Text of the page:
Film

Review: How One Man Shaped the Modern Media Landscape in Divide & Conquer: The Story of Roger Ailes

There’s no way you don’t come out from watching Divide and Conquer: The Story of Roger Ailes, the latest by director Alexis Bloom (Bright Lights: Starring Carrie Fisher and Debbie Reynolds), and not feel more than a little dirty. Whether it’s his creation of the Fox News network; or the media advice he gave people like Richard Nixon, Ronald Reagan or either of the Bushes; or the countless allegations of sexual harassment that surfaced in the months leading up to his death in 2017, it’s undeniable that the influential media mogul Roger Ailes restructured the American political climate to such a degree that a man like our current president could get elected by simply being a loud, brash, fear-mongering creature of pure ego.

Divide and Conquer

Image courtesy of Magnolia Pictures

Divide and Conquer is a painstakingly thorough look at Ailes entire life, during which he lived as a hemophiliac growing up in small town Ohio, keeping him at a physical distance from his parents, especially his mother, who blamed herself for his ailment. The film not only builds up the Ailes legend (mainly by using excerpts from his autobiography) but does enough research to tear down some of the self-created mythology that Ailes constructed around himself to make his life and works seem more profound. It walks us through his more harmless years as a producer on “The Mike Douglas Show,” which put him in contact with not only entertainers and authors, but politicians like Nixon, whom Ailes approached to serve as a media consultant, a title Ailes apparently invented in the era when television was becoming the most important media tool in politics.

With deft precision, director Bloom interrupts the flow of the Ailes life-story narrative to feature testimonies from a handful of women with stories to tell about how Ailes approached them for sex in exchange for a job or promotion (the word “transactional” comes up more than once), and how, in many cases, he effectively tanked their careers when they rebuked him. One woman quoted him as saying, “If you want to play with the big boys, you’ve got to lay with the big boys.” The cumulative effect of this editing is that just when you’re on the verge of being even moderately impressed with Ailes’ achievements and influence, you are given a chilling reminder of the lives he casually destroyed to get there.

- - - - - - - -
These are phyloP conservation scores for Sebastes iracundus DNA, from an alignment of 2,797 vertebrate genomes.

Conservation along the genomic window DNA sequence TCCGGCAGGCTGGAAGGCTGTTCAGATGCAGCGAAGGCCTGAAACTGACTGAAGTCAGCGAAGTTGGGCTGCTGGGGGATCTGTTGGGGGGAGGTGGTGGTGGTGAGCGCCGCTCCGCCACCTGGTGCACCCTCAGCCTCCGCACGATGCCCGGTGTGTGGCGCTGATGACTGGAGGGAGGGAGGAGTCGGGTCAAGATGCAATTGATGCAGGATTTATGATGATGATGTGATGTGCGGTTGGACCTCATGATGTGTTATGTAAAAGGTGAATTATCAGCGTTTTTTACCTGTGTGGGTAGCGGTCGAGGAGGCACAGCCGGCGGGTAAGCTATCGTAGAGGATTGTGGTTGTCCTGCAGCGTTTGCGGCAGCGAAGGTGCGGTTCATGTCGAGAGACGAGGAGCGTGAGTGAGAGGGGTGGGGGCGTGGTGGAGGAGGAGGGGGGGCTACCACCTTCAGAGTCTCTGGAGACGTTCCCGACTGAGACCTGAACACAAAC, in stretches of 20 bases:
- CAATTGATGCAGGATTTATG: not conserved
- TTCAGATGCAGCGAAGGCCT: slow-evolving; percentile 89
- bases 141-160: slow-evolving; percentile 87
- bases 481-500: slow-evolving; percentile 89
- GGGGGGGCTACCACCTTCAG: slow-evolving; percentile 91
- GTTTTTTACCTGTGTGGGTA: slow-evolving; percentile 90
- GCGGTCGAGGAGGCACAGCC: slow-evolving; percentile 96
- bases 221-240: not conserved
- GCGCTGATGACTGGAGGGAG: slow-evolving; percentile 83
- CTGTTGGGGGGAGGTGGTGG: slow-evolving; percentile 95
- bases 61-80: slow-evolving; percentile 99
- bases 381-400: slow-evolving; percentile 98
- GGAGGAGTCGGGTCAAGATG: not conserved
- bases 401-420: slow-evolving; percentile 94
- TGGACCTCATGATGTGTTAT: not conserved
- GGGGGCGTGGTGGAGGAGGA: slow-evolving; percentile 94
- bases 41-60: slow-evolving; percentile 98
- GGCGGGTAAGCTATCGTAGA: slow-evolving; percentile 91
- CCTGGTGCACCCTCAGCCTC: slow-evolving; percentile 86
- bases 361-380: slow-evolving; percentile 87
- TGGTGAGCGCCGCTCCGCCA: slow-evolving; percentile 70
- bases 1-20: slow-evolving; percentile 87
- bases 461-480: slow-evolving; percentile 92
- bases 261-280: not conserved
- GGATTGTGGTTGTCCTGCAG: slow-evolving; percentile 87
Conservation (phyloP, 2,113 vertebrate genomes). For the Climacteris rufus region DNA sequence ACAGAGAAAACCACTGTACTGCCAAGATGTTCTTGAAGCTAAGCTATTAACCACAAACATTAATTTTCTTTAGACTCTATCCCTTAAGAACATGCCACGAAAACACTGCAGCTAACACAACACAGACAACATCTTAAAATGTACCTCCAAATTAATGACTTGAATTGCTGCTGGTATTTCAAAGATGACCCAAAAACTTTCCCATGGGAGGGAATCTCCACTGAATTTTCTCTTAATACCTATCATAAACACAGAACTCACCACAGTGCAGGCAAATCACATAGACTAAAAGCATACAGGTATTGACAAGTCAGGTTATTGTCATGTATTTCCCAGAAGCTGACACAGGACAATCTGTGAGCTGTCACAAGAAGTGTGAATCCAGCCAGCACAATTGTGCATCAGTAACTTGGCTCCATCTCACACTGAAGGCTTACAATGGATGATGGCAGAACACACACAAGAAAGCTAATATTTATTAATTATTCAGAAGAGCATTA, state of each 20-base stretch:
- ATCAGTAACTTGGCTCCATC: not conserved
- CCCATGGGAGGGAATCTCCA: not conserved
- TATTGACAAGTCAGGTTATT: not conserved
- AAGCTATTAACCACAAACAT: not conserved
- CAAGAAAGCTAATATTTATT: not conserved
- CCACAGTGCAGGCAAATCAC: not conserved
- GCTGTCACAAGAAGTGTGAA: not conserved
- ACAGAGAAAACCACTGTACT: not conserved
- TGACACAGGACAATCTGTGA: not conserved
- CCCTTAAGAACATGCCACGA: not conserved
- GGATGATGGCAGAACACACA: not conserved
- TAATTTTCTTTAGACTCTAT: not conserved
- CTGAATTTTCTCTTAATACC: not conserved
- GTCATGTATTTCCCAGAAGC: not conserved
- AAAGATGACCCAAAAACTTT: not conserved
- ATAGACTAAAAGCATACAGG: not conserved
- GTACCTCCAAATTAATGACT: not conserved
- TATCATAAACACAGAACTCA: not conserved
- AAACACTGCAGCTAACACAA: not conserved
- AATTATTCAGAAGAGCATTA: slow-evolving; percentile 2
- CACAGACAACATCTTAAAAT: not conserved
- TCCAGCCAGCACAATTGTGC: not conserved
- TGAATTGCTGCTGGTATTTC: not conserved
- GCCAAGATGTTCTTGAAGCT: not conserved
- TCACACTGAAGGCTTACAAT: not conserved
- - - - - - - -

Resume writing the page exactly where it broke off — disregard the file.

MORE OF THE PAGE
Divide and Conquer also takes time to discuss his life in the small town of Cold Spring, New York, where he and his wife Beth purchased both a mansion and the local newspaper and immediately turned each into battle zones in the local community. His need to own and control everything is obsessive, and it eventually led to a paranoid state that permeated Fox News and made it the birthplace for conspiracy theories and enemy creation. Part cautionary tale, part Citizen Kane-style biography, the film is the perfect telling of how power corrupts the soul and warps the mind to the point where it becomes cliche. Which in no way takes away from its impact on the world at large.

The film opens today for a weeklong run at the Gene Siskel Film Center.

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